Gardening basics: How to protect your crops from pests and diseases
04/07/2022 / By Rose Lidell / Comments
Gardening basics: How to protect your crops from pests and diseases

Having a thriving home garden is key to your journey as a self-sufficient homesteader. But even plants need extra care since some pests and diseases can destroy all your hard work. (h/t to

Read on to learn about common garden pests and plant diseases and how to eliminate them. To keep your garden free of harmful chemicals, try to use organic methods.

Common garden pests

If your garden is frequented by large pests like birds or rabbits, protect your crops with sturdy fencing. To protect seedlings, use mulch to keep anything from getting to their stems and roots.


Aphids and mites

Green aphids will attack plants while they are young until they wilt. Aphids also spread viruses.

Meanwhile, mites feed on the leaves of the plant. To treat aphids and mites, dip plants in cold water to wash off the pests and kill them.


Armyworms will eat holes in leaves or eat the whole leaf of plants. The young larvae are green and brown and can grow from one to two inches in size.

To eliminate armyworms, remove them by hand or have a natural enemy that will get rid of them for you, like ladybugs or wasps.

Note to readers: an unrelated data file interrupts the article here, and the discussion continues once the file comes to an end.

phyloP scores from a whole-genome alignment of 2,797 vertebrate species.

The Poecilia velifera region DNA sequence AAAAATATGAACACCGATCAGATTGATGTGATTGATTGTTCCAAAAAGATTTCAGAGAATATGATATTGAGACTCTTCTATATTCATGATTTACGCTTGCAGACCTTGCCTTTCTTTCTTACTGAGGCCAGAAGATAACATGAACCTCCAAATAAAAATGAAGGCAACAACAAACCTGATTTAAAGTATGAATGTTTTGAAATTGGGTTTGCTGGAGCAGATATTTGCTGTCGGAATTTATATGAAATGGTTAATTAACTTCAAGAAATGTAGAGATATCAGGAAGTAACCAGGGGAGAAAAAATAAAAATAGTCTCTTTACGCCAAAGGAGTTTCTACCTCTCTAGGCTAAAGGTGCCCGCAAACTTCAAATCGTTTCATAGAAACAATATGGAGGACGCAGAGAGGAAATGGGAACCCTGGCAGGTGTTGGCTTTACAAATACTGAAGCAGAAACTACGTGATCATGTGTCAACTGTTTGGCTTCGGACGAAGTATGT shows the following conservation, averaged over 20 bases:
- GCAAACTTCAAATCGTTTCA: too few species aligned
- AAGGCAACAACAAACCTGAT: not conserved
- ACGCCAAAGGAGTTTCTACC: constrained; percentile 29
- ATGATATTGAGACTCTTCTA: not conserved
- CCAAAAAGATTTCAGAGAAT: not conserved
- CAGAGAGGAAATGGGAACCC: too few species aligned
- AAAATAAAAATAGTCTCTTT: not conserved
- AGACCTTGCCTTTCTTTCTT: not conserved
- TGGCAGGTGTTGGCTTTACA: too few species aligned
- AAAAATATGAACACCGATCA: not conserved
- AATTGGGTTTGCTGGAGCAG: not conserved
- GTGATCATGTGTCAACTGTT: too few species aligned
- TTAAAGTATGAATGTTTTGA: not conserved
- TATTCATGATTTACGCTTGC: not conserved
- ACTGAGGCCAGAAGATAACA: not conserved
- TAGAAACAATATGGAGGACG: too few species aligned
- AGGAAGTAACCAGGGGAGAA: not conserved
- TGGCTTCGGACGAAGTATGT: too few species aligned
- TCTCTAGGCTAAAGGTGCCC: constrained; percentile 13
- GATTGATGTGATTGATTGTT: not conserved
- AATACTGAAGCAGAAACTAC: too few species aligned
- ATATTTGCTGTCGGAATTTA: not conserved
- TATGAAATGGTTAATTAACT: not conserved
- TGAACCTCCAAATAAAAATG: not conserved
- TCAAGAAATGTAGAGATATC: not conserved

You can attract ladybugs to your garden by growing these flowers and plants:

  • Calendula
  • Caraway
  • Chives
  • Cilantro
  • Cosmos
  • Dill
  • Fennel
  • Marigold
  • Yarrow

You can prevent pests by always cleaning all of the debris in your garden at the end of a growing season. Alternatively, you can try an organic insecticide like neem oil.

To eliminate armyworms, till the soil at a depth of six to eight inches to kill off any dormant pests.

Carrot root fly

The female carrot root fly lays eggs in the soil and the eggs hatch into creamy-white legless worms that will eat the roots of the plant and stunt growth.

To get rid of carrot root flies, mix one part hydrogen peroxide with 10 parts water and spray plants twice a week.


Caterpillars will eat and damage plants, but it’s best not to kill them. Share some flowering plants with caterpillars if you want butterflies to help pollinate your garden.


Cutworms are green-brown caterpillars that live in the soil and feed on seedlings and young shoots under the soil.

Cutworms will often cut the stem in half. Since the cutworm is a non-crawling worm, you can protect your plants by building a barricade that it can’t get over, like a rolled-up newspaper.

Flea beetles